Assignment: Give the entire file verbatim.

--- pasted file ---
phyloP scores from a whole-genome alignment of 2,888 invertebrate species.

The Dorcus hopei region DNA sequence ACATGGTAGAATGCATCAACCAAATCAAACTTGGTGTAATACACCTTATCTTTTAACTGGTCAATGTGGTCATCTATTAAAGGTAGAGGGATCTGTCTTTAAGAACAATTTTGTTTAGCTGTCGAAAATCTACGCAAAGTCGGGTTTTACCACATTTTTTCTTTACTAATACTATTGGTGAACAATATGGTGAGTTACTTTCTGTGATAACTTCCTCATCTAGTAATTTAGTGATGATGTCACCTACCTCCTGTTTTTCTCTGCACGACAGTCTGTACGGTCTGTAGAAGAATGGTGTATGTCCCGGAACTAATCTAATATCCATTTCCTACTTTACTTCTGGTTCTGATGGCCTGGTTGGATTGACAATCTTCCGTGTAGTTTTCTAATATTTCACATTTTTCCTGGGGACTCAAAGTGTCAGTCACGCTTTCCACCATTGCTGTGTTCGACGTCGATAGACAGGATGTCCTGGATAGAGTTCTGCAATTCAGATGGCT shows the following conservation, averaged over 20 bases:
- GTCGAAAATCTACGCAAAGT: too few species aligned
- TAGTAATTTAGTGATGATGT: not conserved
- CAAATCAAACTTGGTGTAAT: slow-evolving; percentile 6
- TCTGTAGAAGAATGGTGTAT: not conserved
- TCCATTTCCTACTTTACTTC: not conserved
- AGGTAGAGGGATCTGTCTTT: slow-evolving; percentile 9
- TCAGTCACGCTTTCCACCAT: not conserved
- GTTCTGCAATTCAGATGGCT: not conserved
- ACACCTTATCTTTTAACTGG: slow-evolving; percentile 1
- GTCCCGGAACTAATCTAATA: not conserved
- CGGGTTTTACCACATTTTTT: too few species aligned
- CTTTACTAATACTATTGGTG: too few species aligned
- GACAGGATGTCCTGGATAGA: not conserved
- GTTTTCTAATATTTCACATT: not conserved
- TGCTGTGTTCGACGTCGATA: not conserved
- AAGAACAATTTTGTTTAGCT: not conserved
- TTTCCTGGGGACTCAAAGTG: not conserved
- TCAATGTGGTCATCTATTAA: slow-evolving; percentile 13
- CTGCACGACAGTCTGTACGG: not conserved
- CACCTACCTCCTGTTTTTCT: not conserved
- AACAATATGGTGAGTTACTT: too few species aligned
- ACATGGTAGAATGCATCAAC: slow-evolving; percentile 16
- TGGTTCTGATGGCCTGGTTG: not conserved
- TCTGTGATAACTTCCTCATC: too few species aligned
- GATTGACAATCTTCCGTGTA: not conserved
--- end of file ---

phyloP scores from a whole-genome alignment of 2,888 invertebrate species.

The Dorcus hopei region DNA sequence ACATGGTAGAATGCATCAACCAAATCAAACTTGGTGTAATACACCTTATCTTTTAACTGGTCAATGTGGTCATCTATTAAAGGTAGAGGGATCTGTCTTTAAGAACAATTTTGTTTAGCTGTCGAAAATCTACGCAAAGTCGGGTTTTACCACATTTTTTCTTTACTAATACTATTGGTGAACAATATGGTGAGTTACTTTCTGTGATAACTTCCTCATCTAGTAATTTAGTGATGATGTCACCTACCTCCTGTTTTTCTCTGCACGACAGTCTGTACGGTCTGTAGAAGAATGGTGTATGTCCCGGAACTAATCTAATATCCATTTCCTACTTTACTTCTGGTTCTGATGGCCTGGTTGGATTGACAATCTTCCGTGTAGTTTTCTAATATTTCACATTTTTCCTGGGGACTCAAAGTGTCAGTCACGCTTTCCACCATTGCTGTGTTCGACGTCGATAGACAGGATGTCCTGGATAGAGTTCTGCAATTCAGATGGCT shows the following conservation, averaged over 20 bases:
- GTCGAAAATCTACGCAAAGT: too few species aligned
- TAGTAATTTAGTGATGATGT: not conserved
- CAAATCAAACTTGGTGTAAT: slow-evolving; percentile 6
- TCTGTAGAAGAATGGTGTAT: not conserved
- TCCATTTCCTACTTTACTTC: not conserved
- AGGTAGAGGGATCTGTCTTT: slow-evolving; percentile 9
- TCAGTCACGCTTTCCACCAT: not conserved
- GTTCTGCAATTCAGATGGCT: not conserved
- ACACCTTATCTTTTAACTGG: slow-evolving; percentile 1
- GTCCCGGAACTAATCTAATA: not conserved
- CGGGTTTTACCACATTTTTT: too few species aligned
- CTTTACTAATACTATTGGTG: too few species aligned
- GACAGGATGTCCTGGATAGA: not conserved
- GTTTTCTAATATTTCACATT: not conserved
- TGCTGTGTTCGACGTCGATA: not conserved
- AAGAACAATTTTGTTTAGCT: not conserved
- TTTCCTGGGGACTCAAAGTG: not conserved
- TCAATGTGGTCATCTATTAA: slow-evolving; percentile 13
- CTGCACGACAGTCTGTACGG: not conserved
- CACCTACCTCCTGTTTTTCT: not conserved
- AACAATATGGTGAGTTACTT: too few species aligned
- ACATGGTAGAATGCATCAAC: slow-evolving; percentile 16
- TGGTTCTGATGGCCTGGTTG: not conserved
- TCTGTGATAACTTCCTCATC: too few species aligned
- GATTGACAATCTTCCGTGTA: not conserved